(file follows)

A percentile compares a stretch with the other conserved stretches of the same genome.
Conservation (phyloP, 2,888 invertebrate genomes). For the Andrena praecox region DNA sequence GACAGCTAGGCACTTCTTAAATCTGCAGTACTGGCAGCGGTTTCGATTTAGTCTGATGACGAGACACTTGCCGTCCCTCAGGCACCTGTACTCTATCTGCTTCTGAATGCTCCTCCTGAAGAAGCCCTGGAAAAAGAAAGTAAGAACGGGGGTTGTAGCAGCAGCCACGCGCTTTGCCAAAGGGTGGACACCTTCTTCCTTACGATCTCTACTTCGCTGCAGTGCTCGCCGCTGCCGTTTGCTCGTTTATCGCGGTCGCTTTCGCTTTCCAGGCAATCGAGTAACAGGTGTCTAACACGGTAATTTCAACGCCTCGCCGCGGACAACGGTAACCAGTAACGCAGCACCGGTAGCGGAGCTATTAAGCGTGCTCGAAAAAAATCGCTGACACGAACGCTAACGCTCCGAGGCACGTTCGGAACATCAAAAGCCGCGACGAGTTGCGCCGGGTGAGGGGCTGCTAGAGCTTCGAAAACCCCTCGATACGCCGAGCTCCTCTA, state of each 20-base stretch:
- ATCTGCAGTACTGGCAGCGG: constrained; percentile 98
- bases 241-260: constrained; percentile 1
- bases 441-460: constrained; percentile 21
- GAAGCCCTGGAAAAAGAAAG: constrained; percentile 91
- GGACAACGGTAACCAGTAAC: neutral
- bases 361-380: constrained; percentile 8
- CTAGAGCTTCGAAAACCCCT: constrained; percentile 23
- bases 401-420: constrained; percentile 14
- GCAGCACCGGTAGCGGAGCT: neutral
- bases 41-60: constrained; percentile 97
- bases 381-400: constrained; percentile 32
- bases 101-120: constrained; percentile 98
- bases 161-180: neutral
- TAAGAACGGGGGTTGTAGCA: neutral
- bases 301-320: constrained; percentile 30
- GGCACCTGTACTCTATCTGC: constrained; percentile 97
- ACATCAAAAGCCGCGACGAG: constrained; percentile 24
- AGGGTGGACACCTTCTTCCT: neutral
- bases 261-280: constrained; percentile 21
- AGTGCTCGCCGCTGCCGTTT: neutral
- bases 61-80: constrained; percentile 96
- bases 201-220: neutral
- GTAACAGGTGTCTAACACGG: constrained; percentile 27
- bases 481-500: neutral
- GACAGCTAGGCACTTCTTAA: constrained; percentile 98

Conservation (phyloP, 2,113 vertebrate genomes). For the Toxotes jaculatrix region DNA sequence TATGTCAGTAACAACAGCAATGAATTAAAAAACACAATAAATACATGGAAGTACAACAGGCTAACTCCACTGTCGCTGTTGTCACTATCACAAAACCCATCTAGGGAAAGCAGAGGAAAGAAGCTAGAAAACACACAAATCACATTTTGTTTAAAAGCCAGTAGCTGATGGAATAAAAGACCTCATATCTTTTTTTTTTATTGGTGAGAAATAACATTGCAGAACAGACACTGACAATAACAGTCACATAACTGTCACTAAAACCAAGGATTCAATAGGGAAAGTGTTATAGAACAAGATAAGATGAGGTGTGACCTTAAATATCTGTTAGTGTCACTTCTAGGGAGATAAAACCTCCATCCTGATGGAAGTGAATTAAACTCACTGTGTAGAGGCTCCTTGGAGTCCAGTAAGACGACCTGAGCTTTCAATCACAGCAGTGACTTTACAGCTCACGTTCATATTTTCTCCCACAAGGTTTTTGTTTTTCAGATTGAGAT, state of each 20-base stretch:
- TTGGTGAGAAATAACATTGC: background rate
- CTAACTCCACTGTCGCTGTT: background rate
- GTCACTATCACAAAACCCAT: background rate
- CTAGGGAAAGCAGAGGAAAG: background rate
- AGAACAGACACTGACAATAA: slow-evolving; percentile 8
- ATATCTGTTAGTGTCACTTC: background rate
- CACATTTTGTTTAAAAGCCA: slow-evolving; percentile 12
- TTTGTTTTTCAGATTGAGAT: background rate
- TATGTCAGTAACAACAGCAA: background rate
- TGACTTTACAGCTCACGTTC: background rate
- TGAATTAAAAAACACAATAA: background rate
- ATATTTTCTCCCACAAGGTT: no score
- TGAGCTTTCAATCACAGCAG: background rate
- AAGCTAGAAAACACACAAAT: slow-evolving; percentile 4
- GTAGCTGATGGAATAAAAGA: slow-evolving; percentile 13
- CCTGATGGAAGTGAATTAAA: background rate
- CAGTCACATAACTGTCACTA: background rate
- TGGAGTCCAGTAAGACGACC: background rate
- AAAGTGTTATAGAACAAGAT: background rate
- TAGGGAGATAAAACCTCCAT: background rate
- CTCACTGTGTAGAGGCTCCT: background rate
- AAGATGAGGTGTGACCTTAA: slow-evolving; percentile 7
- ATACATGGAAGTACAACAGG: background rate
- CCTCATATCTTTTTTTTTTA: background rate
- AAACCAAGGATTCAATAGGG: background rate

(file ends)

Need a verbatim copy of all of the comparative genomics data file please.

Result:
A percentile compares a stretch with the other conserved stretches of the same genome.
Conservation (phyloP, 2,888 invertebrate genomes). For the Andrena praecox region DNA sequence GACAGCTAGGCACTTCTTAAATCTGCAGTACTGGCAGCGGTTTCGATTTAGTCTGATGACGAGACACTTGCCGTCCCTCAGGCACCTGTACTCTATCTGCTTCTGAATGCTCCTCCTGAAGAAGCCCTGGAAAAAGAAAGTAAGAACGGGGGTTGTAGCAGCAGCCACGCGCTTTGCCAAAGGGTGGACACCTTCTTCCTTACGATCTCTACTTCGCTGCAGTGCTCGCCGCTGCCGTTTGCTCGTTTATCGCGGTCGCTTTCGCTTTCCAGGCAATCGAGTAACAGGTGTCTAACACGGTAATTTCAACGCCTCGCCGCGGACAACGGTAACCAGTAACGCAGCACCGGTAGCGGAGCTATTAAGCGTGCTCGAAAAAAATCGCTGACACGAACGCTAACGCTCCGAGGCACGTTCGGAACATCAAAAGCCGCGACGAGTTGCGCCGGGTGAGGGGCTGCTAGAGCTTCGAAAACCCCTCGATACGCCGAGCTCCTCTA, state of each 20-base stretch:
- ATCTGCAGTACTGGCAGCGG: constrained; percentile 98
- bases 241-260: constrained; percentile 1
- bases 441-460: constrained; percentile 21
- GAAGCCCTGGAAAAAGAAAG: constrained; percentile 91
- GGACAACGGTAACCAGTAAC: neutral
- bases 361-380: constrained; percentile 8
- CTAGAGCTTCGAAAACCCCT: constrained; percentile 23
- bases 401-420: constrained; percentile 14
- GCAGCACCGGTAGCGGAGCT: neutral
- bases 41-60: constrained; percentile 97
- bases 381-400: constrained; percentile 32
- bases 101-120: constrained; percentile 98
- bases 161-180: neutral
- TAAGAACGGGGGTTGTAGCA: neutral
- bases 301-320: constrained; percentile 30
- GGCACCTGTACTCTATCTGC: constrained; percentile 97
- ACATCAAAAGCCGCGACGAG: constrained; percentile 24
- AGGGTGGACACCTTCTTCCT: neutral
- bases 261-280: constrained; percentile 21
- AGTGCTCGCCGCTGCCGTTT: neutral
- bases 61-80: constrained; percentile 96
- bases 201-220: neutral
- GTAACAGGTGTCTAACACGG: constrained; percentile 27
- bases 481-500: neutral
- GACAGCTAGGCACTTCTTAA: constrained; percentile 98

Conservation (phyloP, 2,113 vertebrate genomes). For the Toxotes jaculatrix region DNA sequence TATGTCAGTAACAACAGCAATGAATTAAAAAACACAATAAATACATGGAAGTACAACAGGCTAACTCCACTGTCGCTGTTGTCACTATCACAAAACCCATCTAGGGAAAGCAGAGGAAAGAAGCTAGAAAACACACAAATCACATTTTGTTTAAAAGCCAGTAGCTGATGGAATAAAAGACCTCATATCTTTTTTTTTTATTGGTGAGAAATAACATTGCAGAACAGACACTGACAATAACAGTCACATAACTGTCACTAAAACCAAGGATTCAATAGGGAAAGTGTTATAGAACAAGATAAGATGAGGTGTGACCTTAAATATCTGTTAGTGTCACTTCTAGGGAGATAAAACCTCCATCCTGATGGAAGTGAATTAAACTCACTGTGTAGAGGCTCCTTGGAGTCCAGTAAGACGACCTGAGCTTTCAATCACAGCAGTGACTTTACAGCTCACGTTCATATTTTCTCCCACAAGGTTTTTGTTTTTCAGATTGAGAT, state of each 20-base stretch:
- TTGGTGAGAAATAACATTGC: background rate
- CTAACTCCACTGTCGCTGTT: background rate
- GTCACTATCACAAAACCCAT: background rate
- CTAGGGAAAGCAGAGGAAAG: background rate
- AGAACAGACACTGACAATAA: slow-evolving; percentile 8
- ATATCTGTTAGTGTCACTTC: background rate
- CACATTTTGTTTAAAAGCCA: slow-evolving; percentile 12
- TTTGTTTTTCAGATTGAGAT: background rate
- TATGTCAGTAACAACAGCAA: background rate
- TGACTTTACAGCTCACGTTC: background rate
- TGAATTAAAAAACACAATAA: background rate
- ATATTTTCTCCCACAAGGTT: no score
- TGAGCTTTCAATCACAGCAG: background rate
- AAGCTAGAAAACACACAAAT: slow-evolving; percentile 4
- GTAGCTGATGGAATAAAAGA: slow-evolving; percentile 13
- CCTGATGGAAGTGAATTAAA: background rate
- CAGTCACATAACTGTCACTA: background rate
- TGGAGTCCAGTAAGACGACC: background rate
- AAAGTGTTATAGAACAAGAT: background rate
- TAGGGAGATAAAACCTCCAT: background rate
- CTCACTGTGTAGAGGCTCCT: background rate
- AAGATGAGGTGTGACCTTAA: slow-evolving; percentile 7
- ATACATGGAAGTACAACAGG: background rate
- CCTCATATCTTTTTTTTTTA: background rate
- AAACCAAGGATTCAATAGGG: background rate